Photographer Alfred Stieglitz named a series of cloud shots Equivalent (from 1922), as they constituted “an external equivalent of what already took shape within [his] mind ”. Retrograde Premonition of Leighton Pierce is a sensory experience. Outside noises, breathing whispers and body sounds are echoed by slow movements, deformations, stretching of forms. The blur and the slowness of the image puts the viewer into a receptive state of dreamy consciousness, open to thoughts, emotions, sensations and memories activated by the film.
A few kilometers from Ajaccio, the scorched earth ruptures under the weight of color.
The ground opens up and frees pictorial energies that take over the sky.
I see the horizon disappear, but I try to keep it in sight.
The train keeps on going… 
Notes 1 Cf. the history of these different movements: Cubism, Suprematism, Futurism, Expressionism, Abstract Expressionism, Colorfield Painting, Hard Edge Painting, Minimalism, Concrete Art, Tachism, Abstract Impressionism, etc. 2 In the 1920s cinema for example, with Hans Richter or Viking Eggeling. 3 Complete quote (from Pablo Picasso to Christian Zervos): "There is no abstract art, you always have to start with something. You can then remove all references to reality, there is no longer any danger, as the idea of the object has left an indelible trace". Cahiers d'art, numbers 7-10, Paris, 1935, p 177. 4 Marcel Duchamp. 5 Definition: The selection of a certain aspect of a concept from the whole, in order to consider it for itself and in itself. 6 Cf. American-type Painting (1955) and other writings by Clement Greenberg, that state in substance that Abstract Expressionism was the first genuine American art. 7 Except where otherwise noted, moviemakers quotes are from the Light Cone website. 8 Cf. Arlette Farge, Le goût de l’archive. 9 Jacques Perconte, Mistral, cat.exp., Collège des Bernardins, 2014. 10 Ibid. 11 Alfred Stieglitz, New York et l’art moderne, Alfred Stieglitz et son cercle, 1905-1930, Paris Musée d’Orsay - Réunion des musées nationaux, 2004. 12 Jacques Perconte, notes for Après le feu.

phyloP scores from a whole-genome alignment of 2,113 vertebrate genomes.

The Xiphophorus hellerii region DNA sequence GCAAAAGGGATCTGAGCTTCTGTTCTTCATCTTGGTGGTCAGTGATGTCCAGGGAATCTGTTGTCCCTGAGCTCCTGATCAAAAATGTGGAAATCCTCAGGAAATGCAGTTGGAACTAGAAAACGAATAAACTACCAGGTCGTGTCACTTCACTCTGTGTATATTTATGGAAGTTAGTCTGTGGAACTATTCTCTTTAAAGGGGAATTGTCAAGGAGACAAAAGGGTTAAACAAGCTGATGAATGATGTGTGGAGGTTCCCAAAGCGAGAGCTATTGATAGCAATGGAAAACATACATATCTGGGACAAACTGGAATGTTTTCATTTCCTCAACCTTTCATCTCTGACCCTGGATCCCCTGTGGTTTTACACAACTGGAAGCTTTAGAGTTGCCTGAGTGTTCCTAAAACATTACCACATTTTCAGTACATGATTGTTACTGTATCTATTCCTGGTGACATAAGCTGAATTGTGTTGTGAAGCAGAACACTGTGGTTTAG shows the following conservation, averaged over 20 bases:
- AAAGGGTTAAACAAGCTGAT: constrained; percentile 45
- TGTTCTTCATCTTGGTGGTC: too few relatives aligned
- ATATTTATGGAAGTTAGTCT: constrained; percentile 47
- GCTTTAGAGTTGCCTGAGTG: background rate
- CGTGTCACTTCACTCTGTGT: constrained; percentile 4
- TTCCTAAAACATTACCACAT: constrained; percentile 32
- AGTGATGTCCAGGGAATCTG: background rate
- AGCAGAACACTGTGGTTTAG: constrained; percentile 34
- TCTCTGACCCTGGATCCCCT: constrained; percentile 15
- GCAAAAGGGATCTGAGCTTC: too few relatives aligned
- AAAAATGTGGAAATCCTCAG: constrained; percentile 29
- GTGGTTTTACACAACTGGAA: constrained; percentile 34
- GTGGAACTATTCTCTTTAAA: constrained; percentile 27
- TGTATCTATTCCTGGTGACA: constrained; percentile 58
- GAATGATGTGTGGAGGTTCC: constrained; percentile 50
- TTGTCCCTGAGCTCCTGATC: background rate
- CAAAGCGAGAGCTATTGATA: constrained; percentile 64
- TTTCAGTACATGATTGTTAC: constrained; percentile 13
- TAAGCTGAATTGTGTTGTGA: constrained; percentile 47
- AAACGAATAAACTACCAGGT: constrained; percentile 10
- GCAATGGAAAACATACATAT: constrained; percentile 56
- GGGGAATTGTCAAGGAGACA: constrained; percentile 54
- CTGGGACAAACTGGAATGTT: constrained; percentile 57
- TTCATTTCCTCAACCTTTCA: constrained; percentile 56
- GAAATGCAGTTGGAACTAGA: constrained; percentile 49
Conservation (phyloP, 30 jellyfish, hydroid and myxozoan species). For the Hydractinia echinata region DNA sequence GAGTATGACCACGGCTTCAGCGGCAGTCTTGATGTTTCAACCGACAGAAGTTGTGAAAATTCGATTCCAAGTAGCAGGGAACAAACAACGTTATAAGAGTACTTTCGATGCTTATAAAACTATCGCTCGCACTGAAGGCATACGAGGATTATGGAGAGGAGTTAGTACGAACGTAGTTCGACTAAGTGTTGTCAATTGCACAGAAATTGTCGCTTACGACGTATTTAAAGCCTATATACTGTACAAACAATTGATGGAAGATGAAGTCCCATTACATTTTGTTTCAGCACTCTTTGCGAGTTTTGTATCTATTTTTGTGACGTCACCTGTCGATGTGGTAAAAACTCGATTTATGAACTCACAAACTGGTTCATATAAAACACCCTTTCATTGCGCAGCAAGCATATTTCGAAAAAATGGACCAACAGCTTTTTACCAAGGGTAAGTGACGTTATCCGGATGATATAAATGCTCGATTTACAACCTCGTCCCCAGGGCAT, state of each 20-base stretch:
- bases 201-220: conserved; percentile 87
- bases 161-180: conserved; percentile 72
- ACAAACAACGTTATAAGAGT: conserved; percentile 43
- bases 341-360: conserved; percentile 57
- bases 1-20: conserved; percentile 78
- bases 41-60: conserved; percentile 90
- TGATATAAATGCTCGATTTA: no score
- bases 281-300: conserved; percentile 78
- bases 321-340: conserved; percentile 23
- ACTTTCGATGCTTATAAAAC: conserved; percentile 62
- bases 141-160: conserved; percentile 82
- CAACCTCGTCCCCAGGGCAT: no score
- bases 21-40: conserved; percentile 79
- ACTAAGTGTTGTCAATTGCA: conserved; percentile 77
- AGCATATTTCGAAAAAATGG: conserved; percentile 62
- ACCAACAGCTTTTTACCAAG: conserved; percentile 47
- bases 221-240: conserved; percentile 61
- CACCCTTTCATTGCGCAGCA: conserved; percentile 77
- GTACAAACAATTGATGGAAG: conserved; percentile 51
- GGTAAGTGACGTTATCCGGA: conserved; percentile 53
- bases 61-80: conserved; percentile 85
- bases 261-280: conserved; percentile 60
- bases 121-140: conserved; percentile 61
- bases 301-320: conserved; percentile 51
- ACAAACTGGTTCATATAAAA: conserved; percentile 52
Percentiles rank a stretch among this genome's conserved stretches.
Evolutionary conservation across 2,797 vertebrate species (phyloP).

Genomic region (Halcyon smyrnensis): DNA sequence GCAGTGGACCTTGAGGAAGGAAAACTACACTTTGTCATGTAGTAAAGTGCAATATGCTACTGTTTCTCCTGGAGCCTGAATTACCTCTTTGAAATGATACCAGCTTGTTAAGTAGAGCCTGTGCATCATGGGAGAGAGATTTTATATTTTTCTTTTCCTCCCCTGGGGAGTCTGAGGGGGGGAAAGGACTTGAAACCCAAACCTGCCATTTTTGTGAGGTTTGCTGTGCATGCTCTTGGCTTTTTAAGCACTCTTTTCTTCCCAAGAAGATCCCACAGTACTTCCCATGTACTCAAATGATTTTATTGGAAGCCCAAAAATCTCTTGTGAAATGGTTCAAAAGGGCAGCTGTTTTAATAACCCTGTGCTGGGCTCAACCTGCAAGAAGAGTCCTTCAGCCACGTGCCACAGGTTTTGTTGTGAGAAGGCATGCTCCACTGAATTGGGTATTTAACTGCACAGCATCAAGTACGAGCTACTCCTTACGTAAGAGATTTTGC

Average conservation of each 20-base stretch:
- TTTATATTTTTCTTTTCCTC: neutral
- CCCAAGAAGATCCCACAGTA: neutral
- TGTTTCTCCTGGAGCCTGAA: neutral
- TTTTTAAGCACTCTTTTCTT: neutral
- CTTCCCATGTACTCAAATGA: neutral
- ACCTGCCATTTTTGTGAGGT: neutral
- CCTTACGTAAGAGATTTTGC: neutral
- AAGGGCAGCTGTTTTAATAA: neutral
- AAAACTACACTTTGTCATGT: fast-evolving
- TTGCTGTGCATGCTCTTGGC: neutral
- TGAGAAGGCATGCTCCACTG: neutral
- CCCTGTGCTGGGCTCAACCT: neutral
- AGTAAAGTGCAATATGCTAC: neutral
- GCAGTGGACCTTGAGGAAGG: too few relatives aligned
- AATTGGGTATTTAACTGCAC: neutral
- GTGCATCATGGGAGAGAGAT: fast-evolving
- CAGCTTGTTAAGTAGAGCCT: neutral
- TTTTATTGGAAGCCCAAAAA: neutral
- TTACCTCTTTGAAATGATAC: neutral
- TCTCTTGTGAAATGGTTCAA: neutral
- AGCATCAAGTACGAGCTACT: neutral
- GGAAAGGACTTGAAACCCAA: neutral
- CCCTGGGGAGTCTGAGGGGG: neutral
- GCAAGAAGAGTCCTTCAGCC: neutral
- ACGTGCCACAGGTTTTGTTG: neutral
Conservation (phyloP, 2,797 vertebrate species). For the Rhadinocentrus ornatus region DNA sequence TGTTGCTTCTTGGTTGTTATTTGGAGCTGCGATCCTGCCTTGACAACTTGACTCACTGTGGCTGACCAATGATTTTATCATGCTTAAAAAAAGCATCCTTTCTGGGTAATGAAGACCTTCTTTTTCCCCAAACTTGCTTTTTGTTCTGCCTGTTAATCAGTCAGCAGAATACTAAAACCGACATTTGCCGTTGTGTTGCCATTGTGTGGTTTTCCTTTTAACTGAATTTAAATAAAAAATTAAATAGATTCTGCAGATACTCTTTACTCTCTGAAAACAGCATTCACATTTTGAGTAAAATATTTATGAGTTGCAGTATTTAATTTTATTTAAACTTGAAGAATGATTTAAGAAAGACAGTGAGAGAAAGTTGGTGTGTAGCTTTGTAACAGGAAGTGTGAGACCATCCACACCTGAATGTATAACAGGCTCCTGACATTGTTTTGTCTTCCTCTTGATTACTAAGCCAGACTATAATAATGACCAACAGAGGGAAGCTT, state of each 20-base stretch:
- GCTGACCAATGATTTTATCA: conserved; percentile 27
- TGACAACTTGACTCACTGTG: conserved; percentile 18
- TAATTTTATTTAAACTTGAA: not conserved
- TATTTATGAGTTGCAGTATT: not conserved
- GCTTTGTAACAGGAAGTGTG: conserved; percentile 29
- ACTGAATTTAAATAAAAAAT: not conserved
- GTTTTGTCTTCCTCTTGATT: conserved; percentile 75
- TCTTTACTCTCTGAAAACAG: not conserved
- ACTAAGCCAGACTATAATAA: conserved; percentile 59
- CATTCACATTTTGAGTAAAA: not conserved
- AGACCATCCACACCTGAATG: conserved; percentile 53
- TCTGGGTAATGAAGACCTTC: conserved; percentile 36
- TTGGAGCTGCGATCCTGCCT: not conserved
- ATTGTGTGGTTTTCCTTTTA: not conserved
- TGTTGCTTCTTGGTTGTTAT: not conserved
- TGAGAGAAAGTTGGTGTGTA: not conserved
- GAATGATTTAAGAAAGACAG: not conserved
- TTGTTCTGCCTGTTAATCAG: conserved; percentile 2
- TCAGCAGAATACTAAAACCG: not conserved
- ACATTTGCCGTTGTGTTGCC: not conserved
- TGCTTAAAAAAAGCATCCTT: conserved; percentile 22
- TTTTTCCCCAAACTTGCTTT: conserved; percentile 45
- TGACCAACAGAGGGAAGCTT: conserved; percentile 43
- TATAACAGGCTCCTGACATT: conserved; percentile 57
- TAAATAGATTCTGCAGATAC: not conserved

Main illustration: Jacques Perconte, Après le feu, 2010 / video / color / w. sound / 7'00. Courtesy Light Cone.